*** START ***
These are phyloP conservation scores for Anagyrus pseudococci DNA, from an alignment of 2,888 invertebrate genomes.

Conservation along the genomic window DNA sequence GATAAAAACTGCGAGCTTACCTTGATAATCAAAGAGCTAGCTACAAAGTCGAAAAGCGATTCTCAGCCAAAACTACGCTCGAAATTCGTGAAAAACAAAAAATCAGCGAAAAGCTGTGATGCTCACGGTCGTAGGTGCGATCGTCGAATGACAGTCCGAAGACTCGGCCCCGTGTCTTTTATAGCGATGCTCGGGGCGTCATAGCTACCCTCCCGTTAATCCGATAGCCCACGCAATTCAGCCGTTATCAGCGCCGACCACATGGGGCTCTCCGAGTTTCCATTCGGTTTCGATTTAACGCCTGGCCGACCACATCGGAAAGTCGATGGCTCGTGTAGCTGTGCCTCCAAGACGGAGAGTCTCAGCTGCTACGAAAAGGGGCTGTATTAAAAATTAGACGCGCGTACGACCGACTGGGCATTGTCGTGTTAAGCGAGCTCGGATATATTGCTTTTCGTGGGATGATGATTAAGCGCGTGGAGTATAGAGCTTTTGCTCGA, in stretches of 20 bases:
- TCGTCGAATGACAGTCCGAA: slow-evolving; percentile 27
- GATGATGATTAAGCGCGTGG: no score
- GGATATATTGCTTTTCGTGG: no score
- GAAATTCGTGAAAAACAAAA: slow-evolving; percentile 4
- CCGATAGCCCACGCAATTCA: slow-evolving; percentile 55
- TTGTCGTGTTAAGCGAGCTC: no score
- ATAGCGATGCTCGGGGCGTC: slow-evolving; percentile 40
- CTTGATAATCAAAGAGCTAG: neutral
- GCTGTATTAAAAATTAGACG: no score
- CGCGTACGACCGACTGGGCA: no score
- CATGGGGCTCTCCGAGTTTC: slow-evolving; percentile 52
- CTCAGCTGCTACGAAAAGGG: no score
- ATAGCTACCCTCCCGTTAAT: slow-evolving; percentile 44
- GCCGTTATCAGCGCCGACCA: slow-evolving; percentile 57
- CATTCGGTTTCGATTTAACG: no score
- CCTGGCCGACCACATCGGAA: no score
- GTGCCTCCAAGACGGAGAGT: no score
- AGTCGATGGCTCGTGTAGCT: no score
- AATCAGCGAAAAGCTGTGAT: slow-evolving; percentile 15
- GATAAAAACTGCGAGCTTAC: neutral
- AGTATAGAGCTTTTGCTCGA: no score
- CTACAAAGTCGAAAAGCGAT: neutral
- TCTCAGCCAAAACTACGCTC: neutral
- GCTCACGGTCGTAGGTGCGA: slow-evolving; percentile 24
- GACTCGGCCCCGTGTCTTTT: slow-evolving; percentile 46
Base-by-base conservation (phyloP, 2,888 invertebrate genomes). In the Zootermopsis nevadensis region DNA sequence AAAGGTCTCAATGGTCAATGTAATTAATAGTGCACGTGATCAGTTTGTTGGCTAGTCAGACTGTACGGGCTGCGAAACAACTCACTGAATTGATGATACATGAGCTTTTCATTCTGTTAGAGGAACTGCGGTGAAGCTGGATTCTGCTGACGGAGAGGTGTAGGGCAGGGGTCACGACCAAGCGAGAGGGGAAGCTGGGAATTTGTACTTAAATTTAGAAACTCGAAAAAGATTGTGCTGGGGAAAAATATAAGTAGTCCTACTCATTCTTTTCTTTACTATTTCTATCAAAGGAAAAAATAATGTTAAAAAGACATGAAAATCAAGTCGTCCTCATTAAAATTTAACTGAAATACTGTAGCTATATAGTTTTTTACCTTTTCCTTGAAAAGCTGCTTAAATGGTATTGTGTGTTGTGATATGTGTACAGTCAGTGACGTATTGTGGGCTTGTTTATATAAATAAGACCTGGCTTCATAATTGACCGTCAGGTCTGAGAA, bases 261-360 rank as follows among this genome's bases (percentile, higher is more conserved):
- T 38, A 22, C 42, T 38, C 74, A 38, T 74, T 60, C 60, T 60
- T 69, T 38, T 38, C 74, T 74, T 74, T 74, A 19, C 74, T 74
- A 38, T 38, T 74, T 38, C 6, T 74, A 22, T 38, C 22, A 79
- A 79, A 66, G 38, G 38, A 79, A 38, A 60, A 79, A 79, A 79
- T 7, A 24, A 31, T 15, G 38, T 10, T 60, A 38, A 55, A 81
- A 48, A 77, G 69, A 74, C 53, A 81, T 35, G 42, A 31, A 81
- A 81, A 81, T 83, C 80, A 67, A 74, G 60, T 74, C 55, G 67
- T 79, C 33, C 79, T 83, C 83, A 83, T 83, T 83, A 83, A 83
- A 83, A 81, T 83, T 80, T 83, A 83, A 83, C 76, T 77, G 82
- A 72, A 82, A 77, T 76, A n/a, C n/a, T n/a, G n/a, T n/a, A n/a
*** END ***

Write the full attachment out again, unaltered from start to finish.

These are phyloP conservation scores for Anagyrus pseudococci DNA, from an alignment of 2,888 invertebrate genomes.

Conservation along the genomic window DNA sequence GATAAAAACTGCGAGCTTACCTTGATAATCAAAGAGCTAGCTACAAAGTCGAAAAGCGATTCTCAGCCAAAACTACGCTCGAAATTCGTGAAAAACAAAAAATCAGCGAAAAGCTGTGATGCTCACGGTCGTAGGTGCGATCGTCGAATGACAGTCCGAAGACTCGGCCCCGTGTCTTTTATAGCGATGCTCGGGGCGTCATAGCTACCCTCCCGTTAATCCGATAGCCCACGCAATTCAGCCGTTATCAGCGCCGACCACATGGGGCTCTCCGAGTTTCCATTCGGTTTCGATTTAACGCCTGGCCGACCACATCGGAAAGTCGATGGCTCGTGTAGCTGTGCCTCCAAGACGGAGAGTCTCAGCTGCTACGAAAAGGGGCTGTATTAAAAATTAGACGCGCGTACGACCGACTGGGCATTGTCGTGTTAAGCGAGCTCGGATATATTGCTTTTCGTGGGATGATGATTAAGCGCGTGGAGTATAGAGCTTTTGCTCGA, in stretches of 20 bases:
- TCGTCGAATGACAGTCCGAA: slow-evolving; percentile 27
- GATGATGATTAAGCGCGTGG: no score
- GGATATATTGCTTTTCGTGG: no score
- GAAATTCGTGAAAAACAAAA: slow-evolving; percentile 4
- CCGATAGCCCACGCAATTCA: slow-evolving; percentile 55
- TTGTCGTGTTAAGCGAGCTC: no score
- ATAGCGATGCTCGGGGCGTC: slow-evolving; percentile 40
- CTTGATAATCAAAGAGCTAG: neutral
- GCTGTATTAAAAATTAGACG: no score
- CGCGTACGACCGACTGGGCA: no score
- CATGGGGCTCTCCGAGTTTC: slow-evolving; percentile 52
- CTCAGCTGCTACGAAAAGGG: no score
- ATAGCTACCCTCCCGTTAAT: slow-evolving; percentile 44
- GCCGTTATCAGCGCCGACCA: slow-evolving; percentile 57
- CATTCGGTTTCGATTTAACG: no score
- CCTGGCCGACCACATCGGAA: no score
- GTGCCTCCAAGACGGAGAGT: no score
- AGTCGATGGCTCGTGTAGCT: no score
- AATCAGCGAAAAGCTGTGAT: slow-evolving; percentile 15
- GATAAAAACTGCGAGCTTAC: neutral
- AGTATAGAGCTTTTGCTCGA: no score
- CTACAAAGTCGAAAAGCGAT: neutral
- TCTCAGCCAAAACTACGCTC: neutral
- GCTCACGGTCGTAGGTGCGA: slow-evolving; percentile 24
- GACTCGGCCCCGTGTCTTTT: slow-evolving; percentile 46
Base-by-base conservation (phyloP, 2,888 invertebrate genomes). In the Zootermopsis nevadensis region DNA sequence AAAGGTCTCAATGGTCAATGTAATTAATAGTGCACGTGATCAGTTTGTTGGCTAGTCAGACTGTACGGGCTGCGAAACAACTCACTGAATTGATGATACATGAGCTTTTCATTCTGTTAGAGGAACTGCGGTGAAGCTGGATTCTGCTGACGGAGAGGTGTAGGGCAGGGGTCACGACCAAGCGAGAGGGGAAGCTGGGAATTTGTACTTAAATTTAGAAACTCGAAAAAGATTGTGCTGGGGAAAAATATAAGTAGTCCTACTCATTCTTTTCTTTACTATTTCTATCAAAGGAAAAAATAATGTTAAAAAGACATGAAAATCAAGTCGTCCTCATTAAAATTTAACTGAAATACTGTAGCTATATAGTTTTTTACCTTTTCCTTGAAAAGCTGCTTAAATGGTATTGTGTGTTGTGATATGTGTACAGTCAGTGACGTATTGTGGGCTTGTTTATATAAATAAGACCTGGCTTCATAATTGACCGTCAGGTCTGAGAA, bases 261-360 rank as follows among this genome's bases (percentile, higher is more conserved):
- T 38, A 22, C 42, T 38, C 74, A 38, T 74, T 60, C 60, T 60
- T 69, T 38, T 38, C 74, T 74, T 74, T 74, A 19, C 74, T 74
- A 38, T 38, T 74, T 38, C 6, T 74, A 22, T 38, C 22, A 79
- A 79, A 66, G 38, G 38, A 79, A 38, A 60, A 79, A 79, A 79
- T 7, A 24, A 31, T 15, G 38, T 10, T 60, A 38, A 55, A 81
- A 48, A 77, G 69, A 74, C 53, A 81, T 35, G 42, A 31, A 81
- A 81, A 81, T 83, C 80, A 67, A 74, G 60, T 74, C 55, G 67
- T 79, C 33, C 79, T 83, C 83, A 83, T 83, T 83, A 83, A 83
- A 83, A 81, T 83, T 80, T 83, A 83, A 83, C 76, T 77, G 82
- A 72, A 82, A 77, T 76, A n/a, C n/a, T n/a, G n/a, T n/a, A n/a